I thought this morning I should also double check I have the right part/spline patern on the cluth plate. I thought I test fit it but maybe I didn't. I've spent about 6 hours on my back trying to get this baby back together. Does anyone have the part # for the Sachs clutch plate or kit.

I any event, does anyone have any tips. It should slide on pretty smoothly right? It should not require force?

Link to comment
Share on other sites

  • Moderators

I have replaced clutches on several cars over the years, on my driveway, but not yet on a Boxster. I know what you are saying, and I do not envy you doing this with the car on stands and you on your back. Either the transmission went in first time, or I played around for hours geting the input shaft to line up with the splines, or jacked up or down the engine and or transmission to get them on the same plane.

I take it you used an alignment tool for the disc. Count the splines on the old and new disc to make sure. Maybe turn the input shaft just a hair. The transmission on any car is going to slide right in if the Karma is right.

The worse clutch I replaced was on my Triumph GT6. You removed the transmission from the inside of the car. You had to take the seats and some interior parts out of the car. First time I forgot to put in the release bearing. Found out when I started the car and pushed down on the clutch - no clutch. Start all over again. Could not use a transmission jack on that car.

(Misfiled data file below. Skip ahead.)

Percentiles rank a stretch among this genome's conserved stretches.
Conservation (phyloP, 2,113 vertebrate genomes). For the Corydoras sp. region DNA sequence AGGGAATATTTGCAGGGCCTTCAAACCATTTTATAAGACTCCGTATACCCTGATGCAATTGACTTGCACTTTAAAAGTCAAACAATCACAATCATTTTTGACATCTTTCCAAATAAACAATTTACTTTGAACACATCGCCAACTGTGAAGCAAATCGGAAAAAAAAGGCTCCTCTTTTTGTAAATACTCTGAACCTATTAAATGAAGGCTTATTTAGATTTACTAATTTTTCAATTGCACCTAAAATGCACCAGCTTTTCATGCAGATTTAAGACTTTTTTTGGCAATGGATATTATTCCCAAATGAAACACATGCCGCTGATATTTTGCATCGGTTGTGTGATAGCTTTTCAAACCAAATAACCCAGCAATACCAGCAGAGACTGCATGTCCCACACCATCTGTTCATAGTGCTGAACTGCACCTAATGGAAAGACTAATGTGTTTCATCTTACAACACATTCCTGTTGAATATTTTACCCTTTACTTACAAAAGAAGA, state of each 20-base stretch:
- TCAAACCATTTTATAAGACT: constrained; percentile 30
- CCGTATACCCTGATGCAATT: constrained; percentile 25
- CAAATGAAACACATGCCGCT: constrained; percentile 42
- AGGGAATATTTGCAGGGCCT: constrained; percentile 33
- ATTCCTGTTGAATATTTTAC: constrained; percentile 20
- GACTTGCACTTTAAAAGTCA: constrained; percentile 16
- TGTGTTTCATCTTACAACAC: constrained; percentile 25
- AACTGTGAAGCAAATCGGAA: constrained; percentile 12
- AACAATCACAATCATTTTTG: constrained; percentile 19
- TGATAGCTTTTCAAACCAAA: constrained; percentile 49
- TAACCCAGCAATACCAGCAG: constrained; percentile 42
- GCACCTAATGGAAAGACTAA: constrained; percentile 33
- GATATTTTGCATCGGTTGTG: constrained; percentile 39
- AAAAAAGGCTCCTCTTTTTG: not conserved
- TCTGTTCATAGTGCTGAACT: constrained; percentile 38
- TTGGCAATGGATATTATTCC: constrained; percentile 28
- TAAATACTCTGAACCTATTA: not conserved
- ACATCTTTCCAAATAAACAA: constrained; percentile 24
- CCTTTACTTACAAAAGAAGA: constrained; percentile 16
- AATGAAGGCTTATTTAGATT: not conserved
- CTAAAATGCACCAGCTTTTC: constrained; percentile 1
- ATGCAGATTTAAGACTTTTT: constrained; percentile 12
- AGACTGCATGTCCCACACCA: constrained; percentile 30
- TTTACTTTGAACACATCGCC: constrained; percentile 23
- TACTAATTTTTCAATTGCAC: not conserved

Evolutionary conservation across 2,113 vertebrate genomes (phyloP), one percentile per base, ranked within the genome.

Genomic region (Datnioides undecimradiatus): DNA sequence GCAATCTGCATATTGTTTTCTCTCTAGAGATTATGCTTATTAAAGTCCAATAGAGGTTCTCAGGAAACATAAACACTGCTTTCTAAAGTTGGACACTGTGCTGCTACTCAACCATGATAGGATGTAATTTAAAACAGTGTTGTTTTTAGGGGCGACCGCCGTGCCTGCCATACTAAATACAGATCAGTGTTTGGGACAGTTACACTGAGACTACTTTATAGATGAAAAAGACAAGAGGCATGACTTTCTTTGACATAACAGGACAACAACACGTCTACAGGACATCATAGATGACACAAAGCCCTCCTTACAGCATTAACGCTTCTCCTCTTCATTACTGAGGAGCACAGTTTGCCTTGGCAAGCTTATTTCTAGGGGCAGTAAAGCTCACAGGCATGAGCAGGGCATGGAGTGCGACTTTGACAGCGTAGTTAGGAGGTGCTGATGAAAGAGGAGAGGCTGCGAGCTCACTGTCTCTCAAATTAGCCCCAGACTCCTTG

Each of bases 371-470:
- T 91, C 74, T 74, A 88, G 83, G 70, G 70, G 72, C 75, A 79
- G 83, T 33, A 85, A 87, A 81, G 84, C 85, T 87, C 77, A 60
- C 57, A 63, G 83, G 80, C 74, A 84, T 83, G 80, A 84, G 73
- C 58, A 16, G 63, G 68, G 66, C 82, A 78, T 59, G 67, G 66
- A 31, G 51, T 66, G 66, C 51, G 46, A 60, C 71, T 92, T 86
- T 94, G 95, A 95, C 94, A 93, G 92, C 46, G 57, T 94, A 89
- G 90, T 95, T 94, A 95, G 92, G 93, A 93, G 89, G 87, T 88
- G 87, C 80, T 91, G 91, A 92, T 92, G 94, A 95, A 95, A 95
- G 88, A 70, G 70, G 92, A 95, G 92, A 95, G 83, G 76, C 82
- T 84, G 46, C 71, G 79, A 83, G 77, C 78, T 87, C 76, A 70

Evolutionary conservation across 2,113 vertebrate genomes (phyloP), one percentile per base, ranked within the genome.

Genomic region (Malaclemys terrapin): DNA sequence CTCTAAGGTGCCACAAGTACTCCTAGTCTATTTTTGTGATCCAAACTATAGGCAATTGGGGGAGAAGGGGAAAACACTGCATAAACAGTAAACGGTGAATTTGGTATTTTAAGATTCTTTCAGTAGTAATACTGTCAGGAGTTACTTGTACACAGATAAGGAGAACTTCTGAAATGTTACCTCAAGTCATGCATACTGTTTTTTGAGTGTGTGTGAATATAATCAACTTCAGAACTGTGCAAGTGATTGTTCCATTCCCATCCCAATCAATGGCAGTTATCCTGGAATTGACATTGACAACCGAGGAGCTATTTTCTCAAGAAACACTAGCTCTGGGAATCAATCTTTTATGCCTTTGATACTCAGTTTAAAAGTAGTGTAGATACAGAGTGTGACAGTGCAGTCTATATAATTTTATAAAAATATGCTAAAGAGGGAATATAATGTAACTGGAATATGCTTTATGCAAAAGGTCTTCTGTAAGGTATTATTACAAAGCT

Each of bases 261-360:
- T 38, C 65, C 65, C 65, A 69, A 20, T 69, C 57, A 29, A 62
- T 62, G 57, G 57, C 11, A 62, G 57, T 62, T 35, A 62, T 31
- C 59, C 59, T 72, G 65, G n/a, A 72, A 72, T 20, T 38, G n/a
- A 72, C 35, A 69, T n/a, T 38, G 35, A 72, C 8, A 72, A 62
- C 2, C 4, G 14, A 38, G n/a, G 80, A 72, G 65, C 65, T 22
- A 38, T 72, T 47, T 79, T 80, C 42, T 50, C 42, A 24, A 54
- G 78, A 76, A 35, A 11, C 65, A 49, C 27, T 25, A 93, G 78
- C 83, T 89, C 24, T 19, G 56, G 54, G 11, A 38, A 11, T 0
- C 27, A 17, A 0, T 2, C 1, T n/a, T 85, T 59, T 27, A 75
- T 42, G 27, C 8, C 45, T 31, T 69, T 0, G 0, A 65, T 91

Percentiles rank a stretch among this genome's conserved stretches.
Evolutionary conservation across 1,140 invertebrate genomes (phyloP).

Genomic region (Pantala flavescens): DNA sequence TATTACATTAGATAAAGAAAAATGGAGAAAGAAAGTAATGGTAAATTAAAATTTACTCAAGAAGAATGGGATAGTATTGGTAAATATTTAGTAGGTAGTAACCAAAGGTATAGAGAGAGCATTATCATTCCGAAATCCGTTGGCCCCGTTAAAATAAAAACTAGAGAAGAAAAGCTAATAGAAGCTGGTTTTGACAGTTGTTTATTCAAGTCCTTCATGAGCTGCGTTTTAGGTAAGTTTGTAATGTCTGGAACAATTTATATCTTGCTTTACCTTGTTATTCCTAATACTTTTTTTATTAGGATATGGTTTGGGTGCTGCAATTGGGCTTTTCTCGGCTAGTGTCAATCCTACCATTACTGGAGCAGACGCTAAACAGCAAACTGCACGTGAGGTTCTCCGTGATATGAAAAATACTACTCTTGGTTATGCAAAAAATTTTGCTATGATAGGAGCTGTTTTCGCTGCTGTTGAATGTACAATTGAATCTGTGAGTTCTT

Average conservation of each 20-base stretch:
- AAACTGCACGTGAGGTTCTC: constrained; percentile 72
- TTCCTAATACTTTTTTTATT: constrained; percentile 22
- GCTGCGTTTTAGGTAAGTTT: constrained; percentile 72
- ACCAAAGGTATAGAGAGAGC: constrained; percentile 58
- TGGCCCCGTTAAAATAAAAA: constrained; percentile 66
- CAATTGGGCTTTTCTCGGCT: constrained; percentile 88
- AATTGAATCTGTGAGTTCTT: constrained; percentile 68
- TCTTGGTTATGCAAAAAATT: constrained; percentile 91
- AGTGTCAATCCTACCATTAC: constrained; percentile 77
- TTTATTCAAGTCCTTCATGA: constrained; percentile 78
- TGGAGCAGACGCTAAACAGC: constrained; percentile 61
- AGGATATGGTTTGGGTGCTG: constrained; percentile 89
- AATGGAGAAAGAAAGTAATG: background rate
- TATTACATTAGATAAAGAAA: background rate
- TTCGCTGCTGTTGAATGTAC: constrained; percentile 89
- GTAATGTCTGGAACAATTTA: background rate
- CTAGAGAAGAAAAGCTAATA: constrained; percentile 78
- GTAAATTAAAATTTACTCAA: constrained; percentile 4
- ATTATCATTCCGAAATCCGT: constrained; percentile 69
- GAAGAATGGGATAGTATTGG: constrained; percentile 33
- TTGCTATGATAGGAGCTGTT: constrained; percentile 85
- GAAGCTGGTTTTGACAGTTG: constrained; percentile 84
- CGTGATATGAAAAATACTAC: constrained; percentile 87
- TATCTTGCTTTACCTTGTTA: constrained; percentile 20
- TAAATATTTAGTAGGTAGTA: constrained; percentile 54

Then a friend with a Sprite replaced his clutch, and it would not release. He put the disc in backwards.

Link to comment
Share on other sites

The trans should slide straight on with no real problems. I find best way is to put the trans in to any gear and if no luck then slowly turn half shaft flanges as you push toward motor. There maybe a possibility that you have slightly moved the centre disc of clutch as you have been struggling. I would remove clutch,check the centre disc on the trans input shaft(to check correct fitting), then using clutch aligning tool refit clutch to flywheel and try again. Good luck and hope you have a buddy to help as its so much easier with two pairs of hands.

Edited by Loren
Removed ALL CAPS - please do not post in ALL CAPS
Link to comment
Share on other sites

Make sure you cleaned the teeth of the drive shaft. The manual also says to apply a thin coat of grease to the shaft. (Olista Longtime 3 EP or equivalent.) I used a synthetic high temperature grease and the transmission went effortlessly in.